Attorney Threatens A Lawsuit Because The Big Ten Canceled The Football Season

Some people think playing college football in a pandemic is fine.  

Major League Baseball cancelled three games between the New York Yankees and the New York Mets this past weekend because two members of the Mets tested positive for COVID-19. One member of Major League Soccer’s Chicago Fire tested positive for COVID-19. Colleges and universities are shutting down and moving to online platforms for classes because of COVID-19. College football programs continue to report cases of COVID-19 and have had to shut down practices. Most colleges and universities have cancelled the 2020 football season with the exception of the Atlantic Coast Conference, the Big 12 and the Southeast Conference. One ACC team, the University of North Carolina has had a COVID-19 outbreak and Notre Dame, which is playing ACC teams this year also has a COVID-19 campus outbreak. More than 170,000 Americans have died from the virus because the United States has not been able to contain the spread of COVID-19.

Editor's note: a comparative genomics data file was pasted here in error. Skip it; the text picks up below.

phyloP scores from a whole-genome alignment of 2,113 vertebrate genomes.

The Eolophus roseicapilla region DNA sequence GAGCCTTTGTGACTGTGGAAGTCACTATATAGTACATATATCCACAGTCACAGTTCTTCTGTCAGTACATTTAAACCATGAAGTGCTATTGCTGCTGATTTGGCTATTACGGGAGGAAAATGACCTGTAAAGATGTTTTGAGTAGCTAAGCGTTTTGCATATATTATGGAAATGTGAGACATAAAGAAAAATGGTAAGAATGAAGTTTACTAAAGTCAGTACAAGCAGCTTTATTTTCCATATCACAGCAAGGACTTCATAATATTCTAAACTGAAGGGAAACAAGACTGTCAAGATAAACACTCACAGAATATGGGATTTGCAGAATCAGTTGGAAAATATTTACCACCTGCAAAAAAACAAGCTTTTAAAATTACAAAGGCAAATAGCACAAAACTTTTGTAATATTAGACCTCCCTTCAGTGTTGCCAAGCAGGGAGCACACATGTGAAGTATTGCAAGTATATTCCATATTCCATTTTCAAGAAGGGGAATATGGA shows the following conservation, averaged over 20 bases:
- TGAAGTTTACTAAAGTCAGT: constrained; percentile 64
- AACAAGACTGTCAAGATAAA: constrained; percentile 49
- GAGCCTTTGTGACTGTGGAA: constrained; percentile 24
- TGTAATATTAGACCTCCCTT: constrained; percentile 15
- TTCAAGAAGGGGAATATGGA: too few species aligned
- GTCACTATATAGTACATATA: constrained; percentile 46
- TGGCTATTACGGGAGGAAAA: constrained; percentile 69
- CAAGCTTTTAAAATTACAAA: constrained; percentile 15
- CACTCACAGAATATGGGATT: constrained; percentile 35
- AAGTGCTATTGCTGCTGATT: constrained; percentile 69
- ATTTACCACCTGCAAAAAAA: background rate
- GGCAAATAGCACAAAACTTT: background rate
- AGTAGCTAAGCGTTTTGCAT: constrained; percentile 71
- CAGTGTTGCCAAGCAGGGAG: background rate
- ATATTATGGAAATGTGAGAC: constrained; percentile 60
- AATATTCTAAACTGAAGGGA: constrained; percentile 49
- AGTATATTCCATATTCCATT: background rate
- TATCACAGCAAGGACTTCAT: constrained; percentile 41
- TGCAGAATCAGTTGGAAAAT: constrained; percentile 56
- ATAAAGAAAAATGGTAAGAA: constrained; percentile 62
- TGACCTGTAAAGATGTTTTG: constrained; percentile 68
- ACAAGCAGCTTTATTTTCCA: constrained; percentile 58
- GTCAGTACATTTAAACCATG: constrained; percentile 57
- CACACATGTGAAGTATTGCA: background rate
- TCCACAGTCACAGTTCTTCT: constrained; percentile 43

Despite all of the grim news, some parents of Big 10 college and universities football programs want to know why their sons cannot play football this fall. There is one attorney in Nebraska who is demanding answers immediately as to why he cannot watch Cornhuskers football or broadcast Cornhuskers games on his five radio stations he that owns in Nebraska. Mike Flood has been hired by 11 Nebraska players parents to get answers from the Big 10 Commissioner Mike Warren as to why there is no football during a pandemic. Flood is threatening some kind of federal lawsuit if he doesn’t get Big 10 documents concerning the cancellation of the season. None of the players seem to be involved in any potential lawsuit. All of the players are over the age of 18 and are adults. Flood figures to lose money without University of Nebraska football broadcasts. The Pac 12 also shut down the season but so far there are not threats of any lawsuits against the conference.

Big Ten pulled the plug on the season. AP/PHOTO